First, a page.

By Dr. Marion Somers, Ph. D., Ask Dr. Marion

QUESTION: Can you briefly explain a reverse mortgage? Molly in Nebraska, 47

ANSWER: A reverse mortgage is an interesting option that was introduced less than a decade ago. It's not for everyone, but it can work well for those elderly individuals who lack assets other than their home. Each situation is very specific, so you must carefully weigh all of the factors such as health, age, the value of the home, and inheritance wishes.

Senior citizens over the age of 62 are eligible to apply for a reverse mortgage. It works like a loan against the value of a home. A homeowner basically borrows money from a bank by using the house as collateral once a fair appraised value has been agreed on. The best way for most seniors to utilize a reverse mortgage is to determine a monthly budget that will support their accustomed lifestyle, and then have the bank issue a check in that amount each month. Calculate the monthly payment as near to the monthly living expenses as possible in order to make the "nest egg" last longer.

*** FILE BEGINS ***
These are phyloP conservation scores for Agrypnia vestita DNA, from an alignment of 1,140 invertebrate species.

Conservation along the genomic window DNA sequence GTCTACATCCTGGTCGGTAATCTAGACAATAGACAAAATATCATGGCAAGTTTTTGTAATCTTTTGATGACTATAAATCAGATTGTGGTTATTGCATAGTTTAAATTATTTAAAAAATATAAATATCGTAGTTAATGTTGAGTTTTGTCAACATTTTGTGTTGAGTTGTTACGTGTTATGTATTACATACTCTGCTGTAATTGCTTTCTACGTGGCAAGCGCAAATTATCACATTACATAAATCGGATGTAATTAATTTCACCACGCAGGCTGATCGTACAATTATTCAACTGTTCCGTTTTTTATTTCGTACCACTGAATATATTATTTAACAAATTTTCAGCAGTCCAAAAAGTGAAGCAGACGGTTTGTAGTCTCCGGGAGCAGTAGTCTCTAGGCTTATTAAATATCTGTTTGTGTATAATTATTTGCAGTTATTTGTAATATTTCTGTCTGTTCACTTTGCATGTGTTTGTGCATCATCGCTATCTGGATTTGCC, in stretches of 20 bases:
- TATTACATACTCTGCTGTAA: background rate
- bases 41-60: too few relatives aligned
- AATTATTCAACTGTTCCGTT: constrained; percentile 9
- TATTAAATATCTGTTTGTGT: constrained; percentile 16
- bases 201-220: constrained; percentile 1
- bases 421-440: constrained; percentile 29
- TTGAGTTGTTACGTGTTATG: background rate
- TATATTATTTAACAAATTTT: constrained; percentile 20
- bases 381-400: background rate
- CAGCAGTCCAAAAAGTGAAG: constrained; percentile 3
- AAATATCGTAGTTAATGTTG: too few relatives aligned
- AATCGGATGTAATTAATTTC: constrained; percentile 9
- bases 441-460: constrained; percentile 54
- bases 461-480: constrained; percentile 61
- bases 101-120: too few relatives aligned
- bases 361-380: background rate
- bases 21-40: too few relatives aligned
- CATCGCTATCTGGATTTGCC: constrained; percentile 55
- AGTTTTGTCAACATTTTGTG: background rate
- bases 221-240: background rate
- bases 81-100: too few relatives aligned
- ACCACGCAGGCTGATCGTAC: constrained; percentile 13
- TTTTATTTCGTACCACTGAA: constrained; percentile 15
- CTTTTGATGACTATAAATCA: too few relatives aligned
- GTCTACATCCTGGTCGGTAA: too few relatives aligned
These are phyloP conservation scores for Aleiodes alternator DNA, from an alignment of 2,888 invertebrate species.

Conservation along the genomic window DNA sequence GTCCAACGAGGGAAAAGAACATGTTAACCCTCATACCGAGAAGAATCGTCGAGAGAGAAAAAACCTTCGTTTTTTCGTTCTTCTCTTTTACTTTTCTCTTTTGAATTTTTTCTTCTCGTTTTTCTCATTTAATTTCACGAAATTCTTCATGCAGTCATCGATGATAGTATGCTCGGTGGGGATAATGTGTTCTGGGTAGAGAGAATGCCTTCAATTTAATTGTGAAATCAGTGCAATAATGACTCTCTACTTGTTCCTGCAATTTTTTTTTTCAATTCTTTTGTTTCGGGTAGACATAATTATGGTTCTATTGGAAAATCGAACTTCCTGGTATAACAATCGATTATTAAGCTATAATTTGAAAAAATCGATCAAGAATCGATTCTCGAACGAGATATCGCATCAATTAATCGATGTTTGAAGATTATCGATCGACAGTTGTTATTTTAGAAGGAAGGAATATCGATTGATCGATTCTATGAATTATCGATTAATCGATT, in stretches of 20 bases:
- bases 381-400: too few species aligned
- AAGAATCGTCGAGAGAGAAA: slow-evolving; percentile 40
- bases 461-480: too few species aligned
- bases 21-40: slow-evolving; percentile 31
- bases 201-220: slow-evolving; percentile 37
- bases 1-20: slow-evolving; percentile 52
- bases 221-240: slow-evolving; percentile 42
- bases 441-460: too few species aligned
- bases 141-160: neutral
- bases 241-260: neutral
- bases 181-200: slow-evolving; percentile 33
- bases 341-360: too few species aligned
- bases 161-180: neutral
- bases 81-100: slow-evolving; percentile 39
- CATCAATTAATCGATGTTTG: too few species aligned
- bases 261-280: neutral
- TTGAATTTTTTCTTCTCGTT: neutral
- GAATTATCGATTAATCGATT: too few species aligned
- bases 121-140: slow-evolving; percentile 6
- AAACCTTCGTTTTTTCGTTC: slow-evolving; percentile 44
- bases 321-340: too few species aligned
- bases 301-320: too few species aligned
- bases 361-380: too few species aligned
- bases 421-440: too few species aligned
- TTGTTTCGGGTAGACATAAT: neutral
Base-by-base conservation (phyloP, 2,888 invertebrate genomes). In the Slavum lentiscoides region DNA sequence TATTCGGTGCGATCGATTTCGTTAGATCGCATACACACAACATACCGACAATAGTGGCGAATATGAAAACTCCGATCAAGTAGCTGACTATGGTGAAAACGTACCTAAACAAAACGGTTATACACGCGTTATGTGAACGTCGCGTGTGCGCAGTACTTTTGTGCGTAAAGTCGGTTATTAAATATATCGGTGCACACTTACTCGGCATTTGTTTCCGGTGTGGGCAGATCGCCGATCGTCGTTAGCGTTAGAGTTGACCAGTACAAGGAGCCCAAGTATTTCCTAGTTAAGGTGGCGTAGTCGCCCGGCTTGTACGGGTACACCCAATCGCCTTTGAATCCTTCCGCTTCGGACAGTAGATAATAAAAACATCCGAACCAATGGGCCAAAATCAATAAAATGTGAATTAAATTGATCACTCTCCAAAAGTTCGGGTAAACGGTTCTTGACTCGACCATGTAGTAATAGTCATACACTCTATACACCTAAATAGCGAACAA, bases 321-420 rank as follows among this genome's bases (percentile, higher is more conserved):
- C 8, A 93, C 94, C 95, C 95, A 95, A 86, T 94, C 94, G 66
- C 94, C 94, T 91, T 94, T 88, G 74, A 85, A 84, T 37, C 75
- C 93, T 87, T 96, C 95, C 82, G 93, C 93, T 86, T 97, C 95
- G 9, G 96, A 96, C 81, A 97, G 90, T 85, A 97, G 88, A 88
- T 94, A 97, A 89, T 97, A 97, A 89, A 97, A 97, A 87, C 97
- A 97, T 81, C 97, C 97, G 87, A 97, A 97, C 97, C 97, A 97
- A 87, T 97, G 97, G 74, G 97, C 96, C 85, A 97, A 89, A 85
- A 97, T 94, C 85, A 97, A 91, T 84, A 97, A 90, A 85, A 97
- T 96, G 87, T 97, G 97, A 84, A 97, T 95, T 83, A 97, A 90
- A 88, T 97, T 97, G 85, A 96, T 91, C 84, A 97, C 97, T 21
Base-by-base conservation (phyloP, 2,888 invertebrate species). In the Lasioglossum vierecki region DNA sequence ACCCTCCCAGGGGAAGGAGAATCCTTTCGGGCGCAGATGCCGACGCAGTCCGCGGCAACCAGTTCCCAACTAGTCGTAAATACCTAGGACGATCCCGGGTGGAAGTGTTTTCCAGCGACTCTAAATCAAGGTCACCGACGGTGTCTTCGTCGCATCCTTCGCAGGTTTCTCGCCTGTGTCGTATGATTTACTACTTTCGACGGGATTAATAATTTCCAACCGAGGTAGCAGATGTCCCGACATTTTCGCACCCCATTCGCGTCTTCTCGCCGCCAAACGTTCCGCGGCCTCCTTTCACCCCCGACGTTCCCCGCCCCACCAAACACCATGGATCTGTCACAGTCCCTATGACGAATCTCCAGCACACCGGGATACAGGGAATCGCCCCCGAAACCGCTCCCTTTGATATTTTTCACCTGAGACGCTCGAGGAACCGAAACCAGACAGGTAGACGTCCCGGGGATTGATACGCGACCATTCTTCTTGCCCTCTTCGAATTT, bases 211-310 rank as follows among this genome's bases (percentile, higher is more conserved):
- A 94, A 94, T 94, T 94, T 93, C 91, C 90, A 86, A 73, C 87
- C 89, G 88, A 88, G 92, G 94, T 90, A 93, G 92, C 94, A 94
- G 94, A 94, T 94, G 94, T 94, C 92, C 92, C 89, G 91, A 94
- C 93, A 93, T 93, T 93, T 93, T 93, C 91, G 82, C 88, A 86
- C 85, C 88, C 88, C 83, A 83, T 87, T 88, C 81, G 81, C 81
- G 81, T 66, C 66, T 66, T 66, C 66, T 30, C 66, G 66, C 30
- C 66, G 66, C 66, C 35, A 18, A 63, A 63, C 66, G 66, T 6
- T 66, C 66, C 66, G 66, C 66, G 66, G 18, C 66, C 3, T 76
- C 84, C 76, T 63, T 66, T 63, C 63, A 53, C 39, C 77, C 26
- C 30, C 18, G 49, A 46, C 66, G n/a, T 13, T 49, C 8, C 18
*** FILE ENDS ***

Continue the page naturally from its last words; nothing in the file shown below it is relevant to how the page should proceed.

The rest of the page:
If the home increases in value and a senior has tapped into only a portion of the reverse mortgage before he passes on, then the relatives or heirs can pay back the equity that has been paid to the senior (plus similar fees that are found in other kinds of mortgages), and retain the rights to sell the home at full market value. What happens when the senior is no longer a resident in the home, either because he moves to another location or passes away? Basically, the reverse mortgage payouts cease and the home must either be sold or retained by the relatives if they payback the amount of reverse mortgage that has been issued.

©2006 Elder Health Resources of America, Inc.